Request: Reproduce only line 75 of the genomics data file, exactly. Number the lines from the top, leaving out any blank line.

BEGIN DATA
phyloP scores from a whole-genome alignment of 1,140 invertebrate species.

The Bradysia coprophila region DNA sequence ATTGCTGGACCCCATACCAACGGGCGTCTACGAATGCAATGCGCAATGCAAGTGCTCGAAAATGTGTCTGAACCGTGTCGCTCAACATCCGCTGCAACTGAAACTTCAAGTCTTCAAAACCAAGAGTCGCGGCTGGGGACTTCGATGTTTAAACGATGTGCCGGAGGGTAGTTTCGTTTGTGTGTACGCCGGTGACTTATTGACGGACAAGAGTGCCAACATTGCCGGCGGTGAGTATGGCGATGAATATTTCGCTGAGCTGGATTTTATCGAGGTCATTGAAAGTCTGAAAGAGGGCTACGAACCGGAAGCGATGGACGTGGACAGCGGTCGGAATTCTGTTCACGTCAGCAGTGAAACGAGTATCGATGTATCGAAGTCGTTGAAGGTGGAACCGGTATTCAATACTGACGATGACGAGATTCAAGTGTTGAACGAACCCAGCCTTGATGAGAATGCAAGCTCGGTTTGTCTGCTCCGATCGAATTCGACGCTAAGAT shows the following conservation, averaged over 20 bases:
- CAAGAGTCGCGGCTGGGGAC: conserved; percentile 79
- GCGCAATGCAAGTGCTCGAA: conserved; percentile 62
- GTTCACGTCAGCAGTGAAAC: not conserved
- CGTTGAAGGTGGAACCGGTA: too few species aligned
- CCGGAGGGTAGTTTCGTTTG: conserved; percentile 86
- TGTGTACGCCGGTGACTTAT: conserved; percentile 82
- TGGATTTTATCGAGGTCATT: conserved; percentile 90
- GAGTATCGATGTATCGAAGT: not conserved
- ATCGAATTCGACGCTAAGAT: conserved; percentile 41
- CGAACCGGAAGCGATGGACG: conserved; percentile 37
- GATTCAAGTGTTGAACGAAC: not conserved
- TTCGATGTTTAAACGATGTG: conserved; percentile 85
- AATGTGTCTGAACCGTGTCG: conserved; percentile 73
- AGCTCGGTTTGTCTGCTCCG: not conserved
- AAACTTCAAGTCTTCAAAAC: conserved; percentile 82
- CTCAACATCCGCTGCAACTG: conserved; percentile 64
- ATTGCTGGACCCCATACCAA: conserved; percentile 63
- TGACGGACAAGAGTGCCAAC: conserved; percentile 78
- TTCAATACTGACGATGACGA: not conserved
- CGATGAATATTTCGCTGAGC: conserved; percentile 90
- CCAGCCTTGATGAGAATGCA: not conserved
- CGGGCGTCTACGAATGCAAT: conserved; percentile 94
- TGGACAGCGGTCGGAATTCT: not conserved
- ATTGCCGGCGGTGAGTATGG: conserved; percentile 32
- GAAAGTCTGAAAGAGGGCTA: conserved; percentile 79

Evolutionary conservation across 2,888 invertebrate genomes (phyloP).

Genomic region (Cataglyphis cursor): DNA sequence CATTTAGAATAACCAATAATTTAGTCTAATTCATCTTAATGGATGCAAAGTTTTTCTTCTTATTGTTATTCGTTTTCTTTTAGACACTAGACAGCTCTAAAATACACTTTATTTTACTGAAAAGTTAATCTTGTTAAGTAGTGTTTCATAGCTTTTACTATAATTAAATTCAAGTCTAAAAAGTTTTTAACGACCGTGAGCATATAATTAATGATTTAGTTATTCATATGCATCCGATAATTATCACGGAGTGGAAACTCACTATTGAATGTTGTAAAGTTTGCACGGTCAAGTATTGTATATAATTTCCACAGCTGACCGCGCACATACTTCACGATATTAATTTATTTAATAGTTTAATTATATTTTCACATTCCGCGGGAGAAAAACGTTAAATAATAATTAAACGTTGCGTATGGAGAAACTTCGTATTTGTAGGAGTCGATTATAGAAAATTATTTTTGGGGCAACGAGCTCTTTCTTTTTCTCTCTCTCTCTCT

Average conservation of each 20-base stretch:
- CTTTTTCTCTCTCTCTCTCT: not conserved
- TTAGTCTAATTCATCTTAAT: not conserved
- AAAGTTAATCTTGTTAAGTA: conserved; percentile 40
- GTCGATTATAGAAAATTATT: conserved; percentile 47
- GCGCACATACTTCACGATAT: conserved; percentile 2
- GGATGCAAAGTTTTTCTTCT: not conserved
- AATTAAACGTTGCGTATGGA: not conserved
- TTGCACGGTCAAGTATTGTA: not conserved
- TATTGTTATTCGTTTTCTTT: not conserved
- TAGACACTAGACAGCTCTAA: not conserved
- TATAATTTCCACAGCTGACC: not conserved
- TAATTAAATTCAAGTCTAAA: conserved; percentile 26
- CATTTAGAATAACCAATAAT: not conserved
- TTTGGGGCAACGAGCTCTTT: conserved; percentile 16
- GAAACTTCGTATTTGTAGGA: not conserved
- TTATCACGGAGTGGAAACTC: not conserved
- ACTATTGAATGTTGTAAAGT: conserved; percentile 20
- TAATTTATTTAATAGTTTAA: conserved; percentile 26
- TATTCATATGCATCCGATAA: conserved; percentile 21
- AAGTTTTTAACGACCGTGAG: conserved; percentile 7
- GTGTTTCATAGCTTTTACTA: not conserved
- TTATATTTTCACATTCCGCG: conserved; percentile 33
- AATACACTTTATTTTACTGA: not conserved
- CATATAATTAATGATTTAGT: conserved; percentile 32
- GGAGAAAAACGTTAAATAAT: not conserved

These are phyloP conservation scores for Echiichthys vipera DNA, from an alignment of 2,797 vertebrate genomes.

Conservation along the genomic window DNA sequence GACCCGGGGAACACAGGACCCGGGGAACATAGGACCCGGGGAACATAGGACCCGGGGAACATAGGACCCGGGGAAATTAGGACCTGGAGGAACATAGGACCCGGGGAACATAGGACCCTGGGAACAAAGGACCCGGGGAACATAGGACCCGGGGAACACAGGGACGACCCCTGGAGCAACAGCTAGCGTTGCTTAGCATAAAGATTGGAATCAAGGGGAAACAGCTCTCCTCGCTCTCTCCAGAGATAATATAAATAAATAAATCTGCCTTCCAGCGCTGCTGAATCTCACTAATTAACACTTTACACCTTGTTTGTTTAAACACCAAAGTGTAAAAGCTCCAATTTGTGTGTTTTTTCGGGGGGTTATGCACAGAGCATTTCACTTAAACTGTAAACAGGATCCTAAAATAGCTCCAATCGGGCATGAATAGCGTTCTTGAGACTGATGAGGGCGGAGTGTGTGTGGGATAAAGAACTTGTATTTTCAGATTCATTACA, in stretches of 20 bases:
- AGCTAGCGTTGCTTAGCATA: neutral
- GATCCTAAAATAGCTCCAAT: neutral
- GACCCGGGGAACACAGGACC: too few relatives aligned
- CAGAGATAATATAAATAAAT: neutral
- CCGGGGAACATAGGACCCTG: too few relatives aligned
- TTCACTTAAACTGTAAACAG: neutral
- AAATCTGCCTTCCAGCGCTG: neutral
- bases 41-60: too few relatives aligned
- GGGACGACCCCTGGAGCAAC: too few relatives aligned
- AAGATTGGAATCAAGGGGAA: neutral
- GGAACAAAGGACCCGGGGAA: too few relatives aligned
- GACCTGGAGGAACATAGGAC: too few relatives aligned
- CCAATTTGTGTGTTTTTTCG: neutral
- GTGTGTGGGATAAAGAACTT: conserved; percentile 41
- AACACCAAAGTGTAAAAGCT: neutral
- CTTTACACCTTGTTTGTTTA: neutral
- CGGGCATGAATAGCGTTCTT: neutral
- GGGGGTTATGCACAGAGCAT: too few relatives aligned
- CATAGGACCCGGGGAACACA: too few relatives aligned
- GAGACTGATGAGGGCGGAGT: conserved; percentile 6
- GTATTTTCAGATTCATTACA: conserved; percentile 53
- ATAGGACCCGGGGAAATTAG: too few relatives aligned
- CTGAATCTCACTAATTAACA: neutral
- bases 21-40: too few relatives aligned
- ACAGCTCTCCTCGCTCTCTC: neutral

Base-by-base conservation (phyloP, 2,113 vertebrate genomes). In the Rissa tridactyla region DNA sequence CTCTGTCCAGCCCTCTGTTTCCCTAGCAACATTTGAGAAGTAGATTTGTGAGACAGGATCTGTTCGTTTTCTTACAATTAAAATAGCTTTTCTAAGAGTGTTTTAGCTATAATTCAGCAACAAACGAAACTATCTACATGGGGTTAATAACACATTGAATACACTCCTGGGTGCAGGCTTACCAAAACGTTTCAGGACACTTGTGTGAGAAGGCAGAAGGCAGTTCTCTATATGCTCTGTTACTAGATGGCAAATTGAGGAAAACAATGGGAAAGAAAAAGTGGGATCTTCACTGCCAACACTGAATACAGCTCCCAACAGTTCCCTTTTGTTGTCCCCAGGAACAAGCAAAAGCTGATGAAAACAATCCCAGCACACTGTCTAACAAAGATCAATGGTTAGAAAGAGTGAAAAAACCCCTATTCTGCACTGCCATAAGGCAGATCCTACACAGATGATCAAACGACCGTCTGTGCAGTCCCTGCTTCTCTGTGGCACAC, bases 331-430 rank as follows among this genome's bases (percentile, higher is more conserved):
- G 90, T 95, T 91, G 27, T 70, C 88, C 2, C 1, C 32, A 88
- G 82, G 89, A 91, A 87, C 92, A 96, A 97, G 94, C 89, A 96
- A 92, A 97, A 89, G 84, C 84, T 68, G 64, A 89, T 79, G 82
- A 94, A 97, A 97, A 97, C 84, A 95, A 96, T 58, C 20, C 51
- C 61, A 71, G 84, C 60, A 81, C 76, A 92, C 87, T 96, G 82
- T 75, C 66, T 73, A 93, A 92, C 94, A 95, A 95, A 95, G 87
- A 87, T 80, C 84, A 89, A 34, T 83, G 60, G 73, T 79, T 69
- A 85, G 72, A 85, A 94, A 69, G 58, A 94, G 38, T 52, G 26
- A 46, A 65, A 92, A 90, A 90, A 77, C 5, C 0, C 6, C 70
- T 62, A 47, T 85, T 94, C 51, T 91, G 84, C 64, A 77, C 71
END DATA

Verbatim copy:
- GGGGGTTATGCACAGAGCAT: too few relatives aligned